COVID-19 boosted sales at yet another retailer, Dollar General reported same-store sales growth of 22% through May 26 versus a year ago, as well as a same-store sales for the first quarter are up 21.7%, compared with Q1 2019.
Net sales for the first quarter increased by 27.6% to $8.4 billion compared with $6.6 billion in Q1 2019. Operating profit for the first quarter of 2020 increased by 69.2% to $866.8 million, compared with $512.2 million in the first quarter of 2019.
The discounter said the rise in sales can largely be attributed to shopping behaviors during the coronavirus pandemic and that the large gains are keeping its growth plans for the year on track. The retailer said that it still expects to open 1,000 new stores, remodel 1,500 others and relocate 80 stores in 2020.
During its May 28 earnings call, the retailer outlined its COVID-fueled sales trajectory saying that in February, comp sales were up 5.5%, a positive result but leaped in March to a 34.5% increase. April moderated, but comp sales were up 21.5%, with non-consumables being the bright spot.
Officials also noted on the call that that retailer's “private brands continue to be a priority” as they are driving profitable sales growth. The recent repositioning of its own brands proved to be profitable in the first quarter, including a new laundry line under its TrueLiving brand.
Its Clover Valley food brand launched with 250 more items during the quarter, and Dollar General said more will be added to the line in the coming year.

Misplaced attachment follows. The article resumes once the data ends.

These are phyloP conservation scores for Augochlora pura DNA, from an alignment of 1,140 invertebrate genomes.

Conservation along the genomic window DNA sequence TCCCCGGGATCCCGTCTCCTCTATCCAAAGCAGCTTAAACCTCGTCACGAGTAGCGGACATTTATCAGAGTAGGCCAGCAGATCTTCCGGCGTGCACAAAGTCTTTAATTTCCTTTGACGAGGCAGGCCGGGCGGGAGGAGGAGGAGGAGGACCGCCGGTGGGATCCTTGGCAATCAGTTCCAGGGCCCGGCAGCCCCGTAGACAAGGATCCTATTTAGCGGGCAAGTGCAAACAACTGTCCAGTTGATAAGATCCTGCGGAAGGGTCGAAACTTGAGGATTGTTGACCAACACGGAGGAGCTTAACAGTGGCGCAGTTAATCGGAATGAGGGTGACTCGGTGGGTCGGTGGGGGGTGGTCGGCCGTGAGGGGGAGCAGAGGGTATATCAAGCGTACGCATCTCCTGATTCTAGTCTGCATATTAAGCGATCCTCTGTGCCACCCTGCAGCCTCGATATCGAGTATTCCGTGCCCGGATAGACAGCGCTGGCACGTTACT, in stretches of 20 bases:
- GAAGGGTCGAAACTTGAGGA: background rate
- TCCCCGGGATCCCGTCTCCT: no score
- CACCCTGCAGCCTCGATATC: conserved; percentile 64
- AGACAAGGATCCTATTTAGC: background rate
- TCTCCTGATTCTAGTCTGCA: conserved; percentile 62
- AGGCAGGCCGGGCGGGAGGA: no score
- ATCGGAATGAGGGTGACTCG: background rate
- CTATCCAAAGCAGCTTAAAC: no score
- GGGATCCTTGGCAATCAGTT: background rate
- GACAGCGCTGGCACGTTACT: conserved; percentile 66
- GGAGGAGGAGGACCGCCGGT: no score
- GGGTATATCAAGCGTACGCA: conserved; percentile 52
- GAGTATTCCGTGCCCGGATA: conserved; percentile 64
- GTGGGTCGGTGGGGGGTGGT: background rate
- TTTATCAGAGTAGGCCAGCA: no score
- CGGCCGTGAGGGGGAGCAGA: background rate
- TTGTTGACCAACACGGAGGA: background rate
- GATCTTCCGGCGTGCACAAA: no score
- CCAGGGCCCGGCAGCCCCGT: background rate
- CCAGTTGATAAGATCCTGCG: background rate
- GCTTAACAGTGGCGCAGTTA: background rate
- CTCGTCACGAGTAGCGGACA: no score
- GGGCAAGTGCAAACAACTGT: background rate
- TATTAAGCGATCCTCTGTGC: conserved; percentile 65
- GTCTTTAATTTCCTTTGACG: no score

Clover Valley feeds into the chain’s aim toward better-for-you products, which the retailer said will be expanded to 7,000 stores by year's end — up from 6,000.
The retailer said it also will continue to add cooler doors to stores, adding 5,000 by the end of the year to its 15,000 out now. The cooler doors are a key component to the DG Fresh refrigerated and frozen initiative.
As for its convenience shopping initiatives, executives told analysts that the DG pickup service launched in Q4 and had positive feedback, and that it could be scaled quickly as needed. DG mobile checkout is in 750 stores and will expand along with self-checkout solutions, which currently are offered in more than 30 stores.
“Looking ahead, we remain committed to our operating priorities and strategic initiatives to drive continued growth and meaningful long-term value for shareholders,” said Todd Vasos, Dollar General’s CEO. “As one of America’s essential retailers, we believe our unique brick-and-mortar footprint positions us well to continue delivering value and convenience for our customers, particularly at a time when they need us most.”
The retailer has addressed the COVID-19 situation by awarding $60 million in bonuses to frontline employees, adjusted benefits temporarily for those with a coronavirus diagnosis, following social distancing protocols such as barriers at checkout, hand sanitizer, masks and gloves for employees, donated $250,000 to the Dollar General Employee Assistance Foundation, and awarding discounts to first responders.
The retailer also recently announced it would be awarding $2 million to Save the Children’s coronavirus response efforts across rural America, assisting the nonprofit to help educate and feed children nutritious foods while schools are closed.
“These are certainly unprecedented times, and our hearts go out to everyone who has been affected by the COVID-19 pandemic,” Vasos said. “We are very grateful for those serving on the frontlines, and particularly our store associates, distribution center employees and private fleet drivers for their incredible efforts. In the midst of a very challenging operating environment, our team members have been tirelessly committed to fulfilling the company’s mission of serving others, and we could not be more proud of how they have responded to the needs of our communities.”